In a further stage in the saga of claims by local residents in respect of odour and mosquitoes arising from the operation of Thames Water's Mogden sewage treatment works, the Court of Appeal has considered some tricky questions regarding the rights of homeowners and others living in the same household to obtain damages for nuisance and/or breach of their human rights. The decision is important in determining the exposure to claims by affected local residents of sewerage companies in a similar situation to Thames Water with issues arising from uncovered sewage treatment tanks.

The Court of Appeal framed the questions it was required to answer as follows:

  1. The proper basis for awards of damages for nuisance which have not caused any lasting damage or loss of capital value to the property itself.

This required interpretation of the House of Lords decision in Hunter v Canary Wharf. Damages were to be decided based on the loss of amenity which might be established by a drop in the rental value of the property. In deciding what this value might be, the size, commodiousness and value of the property was the starting point, but the actual inconvenience being caused to people currently living at the property would be relevant. Only actual inconvenience suffered was relevant. Thus if the property was currently standing empty, no notional suffering could be taken into account.  

  1. Whether the damages awarded to the legal owner of the property are given to it on behalf of itself and of other members of its household.

The Court could not find any support for this idea. Nuisance damages are granted only for the property owner's benefit.  

  1. On what basis would human rights damages be awarded for the type of inconvenience suffered by owners and non-owners?

Damages for human rights breaches are, in any event, discretionary and only awarded as a last resort, taking into account all the circumstances and with the purposes of providing 'just satisfaction' where other remedies are unavailable in respect of the same acts.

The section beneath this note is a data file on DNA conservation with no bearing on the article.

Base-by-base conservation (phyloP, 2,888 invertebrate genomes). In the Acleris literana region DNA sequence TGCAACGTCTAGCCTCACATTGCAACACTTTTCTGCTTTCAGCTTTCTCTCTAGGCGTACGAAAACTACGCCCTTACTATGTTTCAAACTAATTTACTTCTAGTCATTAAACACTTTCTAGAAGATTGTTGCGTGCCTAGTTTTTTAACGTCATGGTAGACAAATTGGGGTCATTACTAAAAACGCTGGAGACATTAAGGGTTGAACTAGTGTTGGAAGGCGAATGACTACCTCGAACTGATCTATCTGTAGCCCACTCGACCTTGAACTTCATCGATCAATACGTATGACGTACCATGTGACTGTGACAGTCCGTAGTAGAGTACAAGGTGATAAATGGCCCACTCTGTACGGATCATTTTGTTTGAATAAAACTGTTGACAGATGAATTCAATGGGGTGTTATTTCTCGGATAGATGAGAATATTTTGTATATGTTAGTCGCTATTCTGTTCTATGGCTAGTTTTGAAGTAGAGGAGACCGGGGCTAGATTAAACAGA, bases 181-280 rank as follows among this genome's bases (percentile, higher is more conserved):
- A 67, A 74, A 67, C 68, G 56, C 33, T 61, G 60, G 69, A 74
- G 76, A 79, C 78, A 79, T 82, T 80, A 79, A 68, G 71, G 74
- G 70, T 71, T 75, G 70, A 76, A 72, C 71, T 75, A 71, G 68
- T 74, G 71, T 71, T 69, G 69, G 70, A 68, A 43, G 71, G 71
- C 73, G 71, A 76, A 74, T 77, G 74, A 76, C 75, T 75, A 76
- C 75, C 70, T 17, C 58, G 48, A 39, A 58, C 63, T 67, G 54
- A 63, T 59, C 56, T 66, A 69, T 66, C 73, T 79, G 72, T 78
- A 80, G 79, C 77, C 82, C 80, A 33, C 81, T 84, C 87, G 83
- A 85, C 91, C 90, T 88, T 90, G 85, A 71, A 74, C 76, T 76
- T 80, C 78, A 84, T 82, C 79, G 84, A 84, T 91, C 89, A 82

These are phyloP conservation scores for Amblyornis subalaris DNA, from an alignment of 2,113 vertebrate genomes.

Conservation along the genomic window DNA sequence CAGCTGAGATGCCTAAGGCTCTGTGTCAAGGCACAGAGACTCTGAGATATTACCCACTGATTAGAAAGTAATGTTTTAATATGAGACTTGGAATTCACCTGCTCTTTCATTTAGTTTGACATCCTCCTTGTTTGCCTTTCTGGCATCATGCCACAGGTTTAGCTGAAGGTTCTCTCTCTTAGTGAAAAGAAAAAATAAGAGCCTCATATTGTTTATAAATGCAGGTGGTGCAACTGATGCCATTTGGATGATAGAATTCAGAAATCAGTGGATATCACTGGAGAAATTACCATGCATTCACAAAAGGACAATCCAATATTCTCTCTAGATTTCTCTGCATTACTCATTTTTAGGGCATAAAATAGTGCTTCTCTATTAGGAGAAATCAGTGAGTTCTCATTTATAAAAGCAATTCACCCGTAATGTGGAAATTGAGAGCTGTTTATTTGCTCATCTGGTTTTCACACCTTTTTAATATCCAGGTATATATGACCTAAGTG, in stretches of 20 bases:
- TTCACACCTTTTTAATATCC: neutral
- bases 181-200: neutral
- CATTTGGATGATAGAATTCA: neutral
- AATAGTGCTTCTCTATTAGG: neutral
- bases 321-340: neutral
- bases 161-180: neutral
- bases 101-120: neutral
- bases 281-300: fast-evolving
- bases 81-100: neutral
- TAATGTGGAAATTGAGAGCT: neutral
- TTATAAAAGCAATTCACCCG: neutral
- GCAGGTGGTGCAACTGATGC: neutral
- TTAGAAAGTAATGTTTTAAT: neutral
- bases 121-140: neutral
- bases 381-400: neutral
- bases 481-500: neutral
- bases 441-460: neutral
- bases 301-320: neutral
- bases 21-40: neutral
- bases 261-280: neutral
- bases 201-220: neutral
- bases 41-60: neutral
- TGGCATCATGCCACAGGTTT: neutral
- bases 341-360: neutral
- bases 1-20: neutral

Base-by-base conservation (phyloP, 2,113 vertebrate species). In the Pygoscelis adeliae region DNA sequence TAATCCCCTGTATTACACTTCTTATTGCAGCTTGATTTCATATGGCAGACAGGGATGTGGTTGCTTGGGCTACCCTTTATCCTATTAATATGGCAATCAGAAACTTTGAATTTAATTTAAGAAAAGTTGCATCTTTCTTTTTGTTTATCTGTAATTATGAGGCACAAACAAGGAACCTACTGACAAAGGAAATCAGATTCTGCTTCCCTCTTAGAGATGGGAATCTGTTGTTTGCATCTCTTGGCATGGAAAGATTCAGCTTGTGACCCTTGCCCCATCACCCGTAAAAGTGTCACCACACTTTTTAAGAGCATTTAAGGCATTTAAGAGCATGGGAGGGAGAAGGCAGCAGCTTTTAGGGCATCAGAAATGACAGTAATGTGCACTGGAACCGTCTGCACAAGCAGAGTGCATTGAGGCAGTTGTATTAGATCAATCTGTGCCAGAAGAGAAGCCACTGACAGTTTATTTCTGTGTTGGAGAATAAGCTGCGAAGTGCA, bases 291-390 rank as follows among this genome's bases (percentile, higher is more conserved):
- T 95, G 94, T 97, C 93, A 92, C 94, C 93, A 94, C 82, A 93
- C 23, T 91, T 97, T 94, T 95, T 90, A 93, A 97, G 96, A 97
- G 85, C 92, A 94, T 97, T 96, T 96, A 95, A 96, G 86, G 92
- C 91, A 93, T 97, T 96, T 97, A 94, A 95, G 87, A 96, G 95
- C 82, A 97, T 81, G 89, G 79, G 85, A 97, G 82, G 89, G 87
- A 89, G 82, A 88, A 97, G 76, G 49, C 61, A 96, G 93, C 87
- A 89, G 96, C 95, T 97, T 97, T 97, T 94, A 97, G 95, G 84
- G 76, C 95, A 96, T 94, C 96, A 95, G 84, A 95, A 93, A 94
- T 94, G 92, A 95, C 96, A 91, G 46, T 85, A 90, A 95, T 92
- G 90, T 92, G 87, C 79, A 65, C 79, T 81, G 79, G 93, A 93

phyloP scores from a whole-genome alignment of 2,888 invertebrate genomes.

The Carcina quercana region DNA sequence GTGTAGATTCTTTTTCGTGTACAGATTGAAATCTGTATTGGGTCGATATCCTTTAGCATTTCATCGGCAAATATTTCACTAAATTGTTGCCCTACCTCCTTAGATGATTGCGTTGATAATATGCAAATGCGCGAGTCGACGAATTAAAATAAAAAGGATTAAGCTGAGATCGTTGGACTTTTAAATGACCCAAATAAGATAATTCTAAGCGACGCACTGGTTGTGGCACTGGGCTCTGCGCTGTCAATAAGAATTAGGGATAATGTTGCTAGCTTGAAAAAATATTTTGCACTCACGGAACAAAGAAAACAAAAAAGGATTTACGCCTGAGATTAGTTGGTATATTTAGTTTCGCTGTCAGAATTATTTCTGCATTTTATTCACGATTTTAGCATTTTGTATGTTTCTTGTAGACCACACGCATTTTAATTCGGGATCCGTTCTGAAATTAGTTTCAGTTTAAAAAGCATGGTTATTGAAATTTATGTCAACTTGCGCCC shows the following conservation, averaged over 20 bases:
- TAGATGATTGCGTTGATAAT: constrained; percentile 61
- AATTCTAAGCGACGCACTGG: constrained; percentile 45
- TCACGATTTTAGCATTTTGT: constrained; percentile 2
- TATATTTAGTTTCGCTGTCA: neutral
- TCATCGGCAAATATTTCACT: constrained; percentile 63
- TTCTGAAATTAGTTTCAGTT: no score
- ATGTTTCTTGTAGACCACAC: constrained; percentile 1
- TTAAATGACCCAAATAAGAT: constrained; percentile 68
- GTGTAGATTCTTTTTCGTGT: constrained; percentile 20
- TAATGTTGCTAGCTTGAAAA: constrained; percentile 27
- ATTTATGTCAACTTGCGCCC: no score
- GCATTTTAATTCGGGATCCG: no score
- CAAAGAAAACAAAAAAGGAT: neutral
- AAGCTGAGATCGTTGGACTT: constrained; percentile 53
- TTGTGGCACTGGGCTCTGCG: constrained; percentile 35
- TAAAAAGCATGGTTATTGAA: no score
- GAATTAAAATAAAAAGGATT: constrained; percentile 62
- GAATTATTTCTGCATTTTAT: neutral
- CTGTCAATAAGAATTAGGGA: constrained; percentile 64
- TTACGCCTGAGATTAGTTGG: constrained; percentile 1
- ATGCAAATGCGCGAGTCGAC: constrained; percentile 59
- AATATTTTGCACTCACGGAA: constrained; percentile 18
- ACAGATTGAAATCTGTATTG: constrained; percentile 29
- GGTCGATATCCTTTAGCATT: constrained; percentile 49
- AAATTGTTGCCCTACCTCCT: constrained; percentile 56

There was no dispute that the nature of the odour and mosquitoes problem potentially entitled residents to claim a breach of their human right to enjoyment of their homes. However, as decided in an earlier hearing in this case, where in the circumstances the sewerage undertaker was also in breach of its statutory duty under the Water Industry Act 1991, claims at common law could only be brought by private individuals where the undertaker was alleged to have been negligent. In cases not involving such negligence, the Court of Appeal now stated that none of the residents would be able to bring a human rights case, regardless of whether they were the homeowner.

Moreover, a human rights claim was only possible here due to the fact that Thames Water, as a public sewerage undertaker, is considered to be a public authority for these purposes.  

  1. If nuisance damages had been awarded to the homeowner, what would be the effect on human rights damages for non-owners in the same household?

The Court found that damages paid to the homeowner in nuisance might be relevant to the question of whether persons living in the same household had received 'just satisfaction', since those damages were paid in respect of the same 'acts' by Thames Water. But the Court of Appeal judges were unwilling to come to a firm decision as to the entitlement of particular categories of non-owner, eg children of homeowners. This would need to be decided at the main hearing in light of all the circumstances. The Court thought it highly improbable, if not inconceivable, that a homeowner who had received damages for nuisance caused should be entitled to an amount on top for breach of his human rights. The final issue to be considered by the Court was whether the availability of other remedies such as the right to apply for an abatement order for statutory nuisance and the procedure for bringing a complaint to Ofwat, would prevent non-owners being able to bring successful human rights claims. The judges were doubtful that it would.

Case reference: Dobson & ORS V Thames Water Utilities Ltd & Anr [2009] EWCA Civ 28

For a copy of the judgment in the case click here.